A little rant, if you’ll forgive the indulgence. It includes a confession, to make up for the ranting.
You might have heard talk about new project management methodologies that try to combine bits of agile and bits of non-agile into one unified thing. I don’t think that’s a good idea, and I want to explain why.
We’ve been doing a lot of talking about agile recently. We’ve always said we’re pragmatic, not dogmatic, about it. Each team uses agile in the way that suits them best.
Of course there are different approaches to project management. Waterfall is one. So now’s the time for the confession: believe it or not, I am a qualified PRINCE2 Practitioner. I got my certificate back in 2007. I suspect it’s lapsed by now. The point is: it has its place. We’ve all used roads and ports built this way, all of them useful pieces of infrastructure.
Digital public services are infrastructure too, but of a different kind. When they’re live, they’re just that - live. We’re not building software projects that can just be signed off: we’re delivering ongoing, maintained services. Services whose users will have needs that will change over time. We shall keep updating and iterating, because we don’t need services to match a prospectus that a project manager, however well-meaning, wrote years ago. User needs should be written into the DNA of a service, not spliced in as an afterthought.
Agile as a way of life
Combining agile and non-agile into a jerry-rigged mishmash misses the point of working in an agile way. Teaching people about agile and agile terms doesn’t need a newfangled management-speak hybrid. Traveling around the country to visit the 25 exemplar services, I saw people who had traditional project manager backgrounds but who had seen the benefits of agile. Agile isn’t just a set of rules, it’s a mindset. An approach to solving problems and meeting user needs. Let’s not lose sight of that.
Being agile doesn’t mean you give up on governance or deadlines. The idea that agile somehow “needs” a waterfall-type methodology to give it control and governance is nonsense. When you work in an agile way, governance is built into every step of what you do. You build and iterate based on ongoing user research. You build what users need, not what you guessed might be a good idea before you even started building. That means spending money throughout the lifecycle of a service. Not throwing a lot of money at a project upfront, without knowing if it’s going to be useful. Or not.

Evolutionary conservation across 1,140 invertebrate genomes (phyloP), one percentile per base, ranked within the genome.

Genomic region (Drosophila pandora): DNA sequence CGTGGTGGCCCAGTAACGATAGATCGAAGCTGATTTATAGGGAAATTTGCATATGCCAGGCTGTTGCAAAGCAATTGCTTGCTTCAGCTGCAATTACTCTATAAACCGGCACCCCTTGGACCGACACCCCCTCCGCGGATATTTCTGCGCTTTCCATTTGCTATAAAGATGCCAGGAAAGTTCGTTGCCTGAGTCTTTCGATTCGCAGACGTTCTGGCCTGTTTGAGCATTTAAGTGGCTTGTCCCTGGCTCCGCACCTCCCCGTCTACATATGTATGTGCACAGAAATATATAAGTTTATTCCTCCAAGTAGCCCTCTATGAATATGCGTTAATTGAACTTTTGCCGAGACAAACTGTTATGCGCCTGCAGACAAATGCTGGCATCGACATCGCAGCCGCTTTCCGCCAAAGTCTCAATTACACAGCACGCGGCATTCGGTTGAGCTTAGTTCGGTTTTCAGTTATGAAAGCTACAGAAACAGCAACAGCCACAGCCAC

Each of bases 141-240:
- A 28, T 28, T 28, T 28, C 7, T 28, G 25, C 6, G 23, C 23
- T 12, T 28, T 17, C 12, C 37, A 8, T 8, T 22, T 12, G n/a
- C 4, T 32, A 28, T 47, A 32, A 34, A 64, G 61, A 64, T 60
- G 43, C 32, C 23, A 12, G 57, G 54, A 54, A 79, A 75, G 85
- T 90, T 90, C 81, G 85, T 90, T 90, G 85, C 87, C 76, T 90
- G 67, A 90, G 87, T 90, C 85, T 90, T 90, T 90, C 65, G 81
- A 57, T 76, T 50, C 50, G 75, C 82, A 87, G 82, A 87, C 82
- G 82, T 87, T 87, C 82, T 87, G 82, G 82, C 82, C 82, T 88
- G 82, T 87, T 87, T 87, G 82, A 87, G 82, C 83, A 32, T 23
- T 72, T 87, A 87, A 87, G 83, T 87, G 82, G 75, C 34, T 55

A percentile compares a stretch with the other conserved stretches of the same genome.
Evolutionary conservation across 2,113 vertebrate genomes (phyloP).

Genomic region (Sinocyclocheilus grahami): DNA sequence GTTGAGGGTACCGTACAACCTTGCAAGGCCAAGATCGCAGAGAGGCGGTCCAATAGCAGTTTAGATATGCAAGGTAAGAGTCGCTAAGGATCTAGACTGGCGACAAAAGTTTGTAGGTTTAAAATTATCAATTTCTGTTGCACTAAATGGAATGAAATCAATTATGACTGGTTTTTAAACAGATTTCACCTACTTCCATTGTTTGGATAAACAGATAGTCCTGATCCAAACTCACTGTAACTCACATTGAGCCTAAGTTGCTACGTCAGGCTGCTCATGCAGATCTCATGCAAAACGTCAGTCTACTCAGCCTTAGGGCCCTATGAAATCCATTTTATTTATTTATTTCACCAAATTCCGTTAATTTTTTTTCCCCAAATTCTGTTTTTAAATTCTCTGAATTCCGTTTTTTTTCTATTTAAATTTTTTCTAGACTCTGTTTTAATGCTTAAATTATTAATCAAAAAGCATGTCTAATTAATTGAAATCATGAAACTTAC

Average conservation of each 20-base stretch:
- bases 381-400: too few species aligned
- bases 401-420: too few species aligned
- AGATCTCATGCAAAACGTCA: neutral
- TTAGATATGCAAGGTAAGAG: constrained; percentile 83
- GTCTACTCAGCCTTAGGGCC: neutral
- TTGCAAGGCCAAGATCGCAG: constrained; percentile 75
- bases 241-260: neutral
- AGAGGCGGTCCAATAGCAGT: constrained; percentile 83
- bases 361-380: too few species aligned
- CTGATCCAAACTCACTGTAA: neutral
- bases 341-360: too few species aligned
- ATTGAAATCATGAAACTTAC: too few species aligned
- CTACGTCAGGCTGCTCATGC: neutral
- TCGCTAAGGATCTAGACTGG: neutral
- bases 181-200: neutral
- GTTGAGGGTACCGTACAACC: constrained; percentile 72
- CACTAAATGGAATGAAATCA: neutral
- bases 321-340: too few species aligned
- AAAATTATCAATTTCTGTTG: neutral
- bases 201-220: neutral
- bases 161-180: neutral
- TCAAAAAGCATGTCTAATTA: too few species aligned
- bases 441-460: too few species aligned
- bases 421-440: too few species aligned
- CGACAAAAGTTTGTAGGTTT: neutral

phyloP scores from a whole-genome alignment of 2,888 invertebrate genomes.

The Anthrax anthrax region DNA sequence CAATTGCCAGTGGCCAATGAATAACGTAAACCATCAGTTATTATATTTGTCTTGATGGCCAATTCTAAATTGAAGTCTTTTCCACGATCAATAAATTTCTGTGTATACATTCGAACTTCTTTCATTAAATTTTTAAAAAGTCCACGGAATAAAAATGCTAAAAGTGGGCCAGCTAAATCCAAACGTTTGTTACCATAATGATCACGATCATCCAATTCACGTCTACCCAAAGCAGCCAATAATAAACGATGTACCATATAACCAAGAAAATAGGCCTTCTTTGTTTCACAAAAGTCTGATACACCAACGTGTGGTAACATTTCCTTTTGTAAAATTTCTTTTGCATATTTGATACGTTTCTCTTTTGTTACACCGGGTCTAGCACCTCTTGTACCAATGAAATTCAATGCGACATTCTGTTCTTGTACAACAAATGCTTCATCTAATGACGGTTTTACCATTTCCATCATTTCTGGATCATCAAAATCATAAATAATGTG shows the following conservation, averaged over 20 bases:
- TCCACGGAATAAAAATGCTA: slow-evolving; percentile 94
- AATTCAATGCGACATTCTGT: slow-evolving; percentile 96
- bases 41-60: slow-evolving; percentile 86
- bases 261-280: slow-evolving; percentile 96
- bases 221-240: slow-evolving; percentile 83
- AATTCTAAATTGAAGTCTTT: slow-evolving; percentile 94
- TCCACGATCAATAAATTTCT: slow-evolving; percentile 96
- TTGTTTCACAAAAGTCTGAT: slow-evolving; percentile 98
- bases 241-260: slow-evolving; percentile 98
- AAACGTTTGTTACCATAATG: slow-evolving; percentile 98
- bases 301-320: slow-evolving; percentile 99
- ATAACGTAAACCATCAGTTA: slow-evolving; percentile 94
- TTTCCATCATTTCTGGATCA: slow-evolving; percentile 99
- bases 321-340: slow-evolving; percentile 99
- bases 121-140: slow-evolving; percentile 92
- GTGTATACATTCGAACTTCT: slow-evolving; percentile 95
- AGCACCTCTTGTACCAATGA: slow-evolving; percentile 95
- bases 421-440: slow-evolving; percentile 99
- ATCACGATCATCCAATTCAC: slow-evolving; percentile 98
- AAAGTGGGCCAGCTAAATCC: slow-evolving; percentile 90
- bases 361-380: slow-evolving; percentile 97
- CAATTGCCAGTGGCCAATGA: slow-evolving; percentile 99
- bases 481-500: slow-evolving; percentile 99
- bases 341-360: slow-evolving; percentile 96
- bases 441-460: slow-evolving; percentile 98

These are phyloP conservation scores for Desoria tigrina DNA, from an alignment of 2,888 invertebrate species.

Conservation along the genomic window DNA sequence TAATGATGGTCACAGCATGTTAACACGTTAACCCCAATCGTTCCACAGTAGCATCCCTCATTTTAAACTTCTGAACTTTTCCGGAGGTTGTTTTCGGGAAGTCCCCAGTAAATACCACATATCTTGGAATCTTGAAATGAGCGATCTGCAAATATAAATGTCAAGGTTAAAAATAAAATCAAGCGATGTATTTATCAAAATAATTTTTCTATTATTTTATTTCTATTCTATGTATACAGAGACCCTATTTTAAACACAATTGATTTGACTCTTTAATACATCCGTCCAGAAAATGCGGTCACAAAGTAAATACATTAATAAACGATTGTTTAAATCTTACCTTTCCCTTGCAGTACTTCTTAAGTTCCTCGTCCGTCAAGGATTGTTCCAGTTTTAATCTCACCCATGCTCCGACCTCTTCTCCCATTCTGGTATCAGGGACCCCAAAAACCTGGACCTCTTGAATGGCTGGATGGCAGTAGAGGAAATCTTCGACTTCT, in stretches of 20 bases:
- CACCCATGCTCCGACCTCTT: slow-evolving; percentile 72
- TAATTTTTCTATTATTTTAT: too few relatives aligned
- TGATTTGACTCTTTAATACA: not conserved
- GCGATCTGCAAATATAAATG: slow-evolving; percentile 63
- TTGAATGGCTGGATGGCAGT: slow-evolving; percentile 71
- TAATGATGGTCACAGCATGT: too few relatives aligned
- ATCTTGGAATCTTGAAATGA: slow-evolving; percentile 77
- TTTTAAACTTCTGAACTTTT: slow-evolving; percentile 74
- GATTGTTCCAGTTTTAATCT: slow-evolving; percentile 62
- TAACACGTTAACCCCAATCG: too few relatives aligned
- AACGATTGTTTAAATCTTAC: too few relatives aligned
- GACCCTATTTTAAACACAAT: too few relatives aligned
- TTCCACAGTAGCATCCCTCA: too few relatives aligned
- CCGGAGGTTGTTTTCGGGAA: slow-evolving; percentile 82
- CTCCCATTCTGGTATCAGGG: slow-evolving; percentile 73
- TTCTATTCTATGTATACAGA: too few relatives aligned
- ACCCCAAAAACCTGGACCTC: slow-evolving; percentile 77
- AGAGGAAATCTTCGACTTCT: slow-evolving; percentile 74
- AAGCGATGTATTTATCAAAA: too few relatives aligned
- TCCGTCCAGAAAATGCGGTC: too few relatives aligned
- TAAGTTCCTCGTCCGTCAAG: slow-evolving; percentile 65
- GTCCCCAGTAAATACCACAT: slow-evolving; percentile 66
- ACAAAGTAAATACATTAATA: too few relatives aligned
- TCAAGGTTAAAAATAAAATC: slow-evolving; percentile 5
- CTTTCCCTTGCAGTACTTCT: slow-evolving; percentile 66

As for control? I guess you have to ask yourself what you mean by control. Does control mean that you build something, on time, on budget, focussed entirely on what you’ve decided at the beginning, before you even started building? Regardless of whatever that might mean for users - today, or in ten years time? We know that people simply aren’t very good at working out what might be needed or what might go wrong before they start a project. You might be lucky, and indeed build the right thing. But that doesn’t sound much like control to me. Listen to what Alan Eccles, the Public Guardian, says about control in this short film we made about his organisation’s adoption of agile: “I have more control now,” he says.
Just go with agile in the first place
In my view, formalising a mishmash approach is going to end up giving you the worst of both worlds. You won’t get the thing you planned on the date you planned it, and you won’t get something that meets user needs either. You’ll end up with something that fails on both counts.
Agile accepts that the scope of the project will change over time. And we know that will happen in government. We know the thing we start working on will not be the same as the thing we get at the end. Requirements will change, budgets will change, the scope will change. Agile lets us deal with all of that, efficiently and gracefully.
So: if you’re working on digital public services, just go with agile in the first place. You’ll save yourself - and most importantly your users - a lot of grief and heartache later on.
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Comment by Denis Shaughnessy posted on
The 'horses for courses' philosophy is so obviously right that I can't understand why anyone would argue with it. Agile has become a trendy fad, which is a shame because the trendy fadiness will end up harming the reputation of agile when it fails to deliver its reputed benefits after being applied inappropriately.
It is a failing of judgement when methods such as PRINCE or agile are mandated without a prior analysis of their suitability for the task at hand. I would like to see more thought and guidance about how to choose and tailor the most effective management methods for a given type of project.
Comment by Simon Redding posted on
Normally, I'd agree with everything you say, but there's perhaps a misconception here, as Bernie points out above. PRINCE2 is not a waterfall methodology - it's just a set of control mechanisms, which can be applied to many ways of working. Problem was, the majority of PRINCE2 Practitioners, myself included, were only doing waterfall projects until a few years ago, when we all decided to work in a much more sensible way, listening to & involving our service users & flexibly iterating based on their input. However, that doesn't mean that the control mechanisms & quality assessment approaches that were used for those waterfall projects can't be used in agile projects where there is a higher impact of failure. After all, PRINCE2 doesn't even mention "waterfall".